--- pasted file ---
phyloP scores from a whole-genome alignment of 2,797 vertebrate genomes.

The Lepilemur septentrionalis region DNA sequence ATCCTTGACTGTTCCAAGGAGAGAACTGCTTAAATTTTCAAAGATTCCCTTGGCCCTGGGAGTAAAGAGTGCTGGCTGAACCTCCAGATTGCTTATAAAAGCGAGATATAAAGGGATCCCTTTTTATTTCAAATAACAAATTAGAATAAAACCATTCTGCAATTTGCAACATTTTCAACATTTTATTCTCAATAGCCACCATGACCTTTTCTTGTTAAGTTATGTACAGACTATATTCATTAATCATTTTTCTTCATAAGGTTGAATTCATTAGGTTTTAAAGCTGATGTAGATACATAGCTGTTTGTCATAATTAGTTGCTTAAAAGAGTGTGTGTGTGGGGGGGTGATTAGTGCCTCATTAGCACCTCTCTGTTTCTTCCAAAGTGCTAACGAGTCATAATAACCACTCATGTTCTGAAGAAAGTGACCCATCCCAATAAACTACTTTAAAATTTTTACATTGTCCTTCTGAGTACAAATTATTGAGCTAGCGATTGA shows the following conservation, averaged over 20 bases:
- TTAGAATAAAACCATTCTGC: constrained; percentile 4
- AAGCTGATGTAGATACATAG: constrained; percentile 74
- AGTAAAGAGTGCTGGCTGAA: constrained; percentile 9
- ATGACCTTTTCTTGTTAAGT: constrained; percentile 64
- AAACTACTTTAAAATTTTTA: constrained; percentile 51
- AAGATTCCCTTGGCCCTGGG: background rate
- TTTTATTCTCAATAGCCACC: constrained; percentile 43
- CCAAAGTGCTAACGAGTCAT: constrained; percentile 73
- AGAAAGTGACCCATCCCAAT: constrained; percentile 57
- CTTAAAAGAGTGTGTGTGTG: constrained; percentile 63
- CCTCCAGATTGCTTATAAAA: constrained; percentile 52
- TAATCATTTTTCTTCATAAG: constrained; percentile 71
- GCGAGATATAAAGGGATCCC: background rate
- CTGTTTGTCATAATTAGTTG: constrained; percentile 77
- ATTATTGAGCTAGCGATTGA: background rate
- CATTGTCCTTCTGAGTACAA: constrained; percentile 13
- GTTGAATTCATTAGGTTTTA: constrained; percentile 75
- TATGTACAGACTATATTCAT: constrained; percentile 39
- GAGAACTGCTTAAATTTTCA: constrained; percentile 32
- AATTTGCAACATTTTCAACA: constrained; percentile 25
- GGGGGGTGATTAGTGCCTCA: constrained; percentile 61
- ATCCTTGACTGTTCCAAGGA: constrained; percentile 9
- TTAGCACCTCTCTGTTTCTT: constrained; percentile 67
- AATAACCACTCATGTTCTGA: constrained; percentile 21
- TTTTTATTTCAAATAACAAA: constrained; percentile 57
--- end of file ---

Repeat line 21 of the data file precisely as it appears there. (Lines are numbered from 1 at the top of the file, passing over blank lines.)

- GAGAACTGCTTAAATTTTCA: constrained; percentile 32